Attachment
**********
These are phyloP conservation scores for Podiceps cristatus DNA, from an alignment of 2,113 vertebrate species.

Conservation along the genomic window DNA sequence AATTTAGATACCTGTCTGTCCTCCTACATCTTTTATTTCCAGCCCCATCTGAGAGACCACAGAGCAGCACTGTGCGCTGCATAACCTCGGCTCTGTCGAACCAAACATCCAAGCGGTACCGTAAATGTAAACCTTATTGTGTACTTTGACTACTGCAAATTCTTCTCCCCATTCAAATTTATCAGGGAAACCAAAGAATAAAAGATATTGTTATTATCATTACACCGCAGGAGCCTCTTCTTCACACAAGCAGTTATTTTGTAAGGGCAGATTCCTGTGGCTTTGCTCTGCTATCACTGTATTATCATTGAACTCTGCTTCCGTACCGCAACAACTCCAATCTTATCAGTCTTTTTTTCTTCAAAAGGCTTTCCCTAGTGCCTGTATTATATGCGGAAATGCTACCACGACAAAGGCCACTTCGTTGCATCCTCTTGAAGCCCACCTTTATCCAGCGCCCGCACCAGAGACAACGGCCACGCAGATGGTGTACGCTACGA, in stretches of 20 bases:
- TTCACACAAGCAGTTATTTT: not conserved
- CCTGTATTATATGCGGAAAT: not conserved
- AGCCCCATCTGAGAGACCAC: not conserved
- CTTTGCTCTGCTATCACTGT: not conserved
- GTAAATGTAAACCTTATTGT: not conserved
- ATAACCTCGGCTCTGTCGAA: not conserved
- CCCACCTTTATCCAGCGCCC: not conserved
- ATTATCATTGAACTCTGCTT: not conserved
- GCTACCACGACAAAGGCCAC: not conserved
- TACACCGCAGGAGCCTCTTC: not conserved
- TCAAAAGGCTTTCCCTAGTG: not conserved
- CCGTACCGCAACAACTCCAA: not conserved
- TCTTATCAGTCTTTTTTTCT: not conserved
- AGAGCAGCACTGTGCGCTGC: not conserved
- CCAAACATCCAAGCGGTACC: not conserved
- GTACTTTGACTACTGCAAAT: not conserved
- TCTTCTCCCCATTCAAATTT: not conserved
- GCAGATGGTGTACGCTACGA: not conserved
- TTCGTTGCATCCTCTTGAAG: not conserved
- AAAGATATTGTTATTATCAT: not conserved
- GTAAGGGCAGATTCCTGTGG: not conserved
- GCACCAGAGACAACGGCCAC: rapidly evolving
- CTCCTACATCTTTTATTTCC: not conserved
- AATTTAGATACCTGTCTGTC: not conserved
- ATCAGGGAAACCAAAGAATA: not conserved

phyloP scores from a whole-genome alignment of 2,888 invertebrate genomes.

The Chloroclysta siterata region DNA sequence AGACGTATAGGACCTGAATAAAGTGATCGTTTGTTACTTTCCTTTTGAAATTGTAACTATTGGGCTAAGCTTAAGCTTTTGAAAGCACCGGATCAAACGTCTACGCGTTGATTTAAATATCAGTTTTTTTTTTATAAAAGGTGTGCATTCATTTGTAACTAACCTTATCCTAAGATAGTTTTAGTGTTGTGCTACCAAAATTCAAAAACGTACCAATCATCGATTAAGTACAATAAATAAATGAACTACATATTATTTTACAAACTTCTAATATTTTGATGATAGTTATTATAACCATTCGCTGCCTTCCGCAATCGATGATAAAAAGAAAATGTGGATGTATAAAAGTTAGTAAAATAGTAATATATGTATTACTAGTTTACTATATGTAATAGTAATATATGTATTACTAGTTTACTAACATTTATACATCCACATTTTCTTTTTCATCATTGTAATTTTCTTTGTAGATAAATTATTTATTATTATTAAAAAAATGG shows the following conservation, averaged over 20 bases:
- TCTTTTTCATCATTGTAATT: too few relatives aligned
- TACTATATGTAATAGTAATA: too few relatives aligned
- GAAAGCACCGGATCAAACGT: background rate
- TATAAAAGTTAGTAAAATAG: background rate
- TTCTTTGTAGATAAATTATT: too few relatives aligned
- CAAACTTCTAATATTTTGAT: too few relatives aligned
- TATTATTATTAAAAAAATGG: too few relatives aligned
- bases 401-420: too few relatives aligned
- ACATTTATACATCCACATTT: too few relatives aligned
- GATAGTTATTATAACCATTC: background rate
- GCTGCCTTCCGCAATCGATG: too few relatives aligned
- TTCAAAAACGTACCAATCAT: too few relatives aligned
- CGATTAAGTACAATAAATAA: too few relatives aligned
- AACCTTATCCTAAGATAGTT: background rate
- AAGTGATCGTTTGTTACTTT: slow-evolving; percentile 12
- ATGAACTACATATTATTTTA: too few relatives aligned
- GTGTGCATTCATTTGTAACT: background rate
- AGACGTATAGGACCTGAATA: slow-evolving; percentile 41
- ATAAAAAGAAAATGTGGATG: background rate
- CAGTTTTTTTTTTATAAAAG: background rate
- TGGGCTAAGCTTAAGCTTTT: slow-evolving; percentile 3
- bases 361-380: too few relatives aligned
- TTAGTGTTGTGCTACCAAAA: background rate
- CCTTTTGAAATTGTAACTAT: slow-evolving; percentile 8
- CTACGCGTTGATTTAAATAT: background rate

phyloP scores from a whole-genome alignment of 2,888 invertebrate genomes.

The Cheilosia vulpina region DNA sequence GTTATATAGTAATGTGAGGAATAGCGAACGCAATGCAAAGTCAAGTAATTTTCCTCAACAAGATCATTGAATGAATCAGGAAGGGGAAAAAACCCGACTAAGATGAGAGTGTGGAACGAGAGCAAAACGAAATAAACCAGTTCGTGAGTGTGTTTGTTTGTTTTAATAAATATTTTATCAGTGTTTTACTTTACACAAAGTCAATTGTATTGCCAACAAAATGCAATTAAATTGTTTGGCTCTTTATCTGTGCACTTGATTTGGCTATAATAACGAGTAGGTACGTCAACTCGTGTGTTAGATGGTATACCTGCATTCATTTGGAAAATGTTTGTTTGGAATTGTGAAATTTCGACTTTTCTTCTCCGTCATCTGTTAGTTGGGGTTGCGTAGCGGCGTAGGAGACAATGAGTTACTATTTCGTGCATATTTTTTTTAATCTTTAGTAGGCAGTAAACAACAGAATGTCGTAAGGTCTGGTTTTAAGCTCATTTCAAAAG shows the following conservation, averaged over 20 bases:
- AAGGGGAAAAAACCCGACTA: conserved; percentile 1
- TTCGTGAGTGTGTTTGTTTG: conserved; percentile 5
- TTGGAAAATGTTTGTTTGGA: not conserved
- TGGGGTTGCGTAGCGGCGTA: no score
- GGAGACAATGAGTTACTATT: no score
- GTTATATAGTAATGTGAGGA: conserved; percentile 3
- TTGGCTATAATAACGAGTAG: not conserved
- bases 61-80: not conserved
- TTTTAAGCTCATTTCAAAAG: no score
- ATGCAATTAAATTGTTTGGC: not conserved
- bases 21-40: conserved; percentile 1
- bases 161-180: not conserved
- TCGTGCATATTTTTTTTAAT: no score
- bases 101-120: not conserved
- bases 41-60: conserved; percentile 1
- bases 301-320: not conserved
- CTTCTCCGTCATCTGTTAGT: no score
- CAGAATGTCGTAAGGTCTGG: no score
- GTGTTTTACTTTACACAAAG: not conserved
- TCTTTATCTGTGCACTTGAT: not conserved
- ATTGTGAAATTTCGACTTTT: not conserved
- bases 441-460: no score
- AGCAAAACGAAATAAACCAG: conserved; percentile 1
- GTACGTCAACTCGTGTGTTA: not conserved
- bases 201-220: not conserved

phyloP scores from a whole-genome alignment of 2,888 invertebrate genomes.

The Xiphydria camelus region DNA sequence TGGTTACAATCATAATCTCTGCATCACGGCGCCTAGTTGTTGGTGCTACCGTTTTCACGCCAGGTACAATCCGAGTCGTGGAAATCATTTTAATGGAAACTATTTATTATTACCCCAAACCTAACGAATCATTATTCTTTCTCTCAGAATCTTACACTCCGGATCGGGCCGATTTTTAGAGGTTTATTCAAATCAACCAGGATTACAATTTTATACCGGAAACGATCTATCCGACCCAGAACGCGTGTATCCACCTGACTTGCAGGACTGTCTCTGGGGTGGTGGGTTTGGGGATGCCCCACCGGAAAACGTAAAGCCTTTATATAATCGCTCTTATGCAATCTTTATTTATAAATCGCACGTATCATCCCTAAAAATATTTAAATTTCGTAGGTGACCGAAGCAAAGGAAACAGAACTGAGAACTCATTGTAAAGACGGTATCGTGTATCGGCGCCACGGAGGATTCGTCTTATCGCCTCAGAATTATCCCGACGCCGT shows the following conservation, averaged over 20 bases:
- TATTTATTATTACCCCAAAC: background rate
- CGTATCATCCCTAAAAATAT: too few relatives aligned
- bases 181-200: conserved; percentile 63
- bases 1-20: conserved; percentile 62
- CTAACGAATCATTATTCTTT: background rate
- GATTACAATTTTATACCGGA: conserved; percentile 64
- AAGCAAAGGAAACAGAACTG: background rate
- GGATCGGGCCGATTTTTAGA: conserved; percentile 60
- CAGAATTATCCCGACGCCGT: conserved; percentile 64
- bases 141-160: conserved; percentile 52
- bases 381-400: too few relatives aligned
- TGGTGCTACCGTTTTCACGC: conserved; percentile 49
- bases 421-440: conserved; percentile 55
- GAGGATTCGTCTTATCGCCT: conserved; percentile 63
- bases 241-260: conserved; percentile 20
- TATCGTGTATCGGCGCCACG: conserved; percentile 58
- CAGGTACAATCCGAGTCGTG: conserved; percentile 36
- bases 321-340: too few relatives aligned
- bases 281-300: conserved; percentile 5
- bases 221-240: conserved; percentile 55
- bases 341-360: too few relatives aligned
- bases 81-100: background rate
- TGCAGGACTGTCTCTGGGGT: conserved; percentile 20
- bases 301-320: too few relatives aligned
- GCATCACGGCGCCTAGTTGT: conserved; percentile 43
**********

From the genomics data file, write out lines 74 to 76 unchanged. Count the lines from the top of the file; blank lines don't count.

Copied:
- CAGAATGTCGTAAGGTCTGG: no score
- GTGTTTTACTTTACACAAAG: not conserved
- TCTTTATCTGTGCACTTGAT: not conserved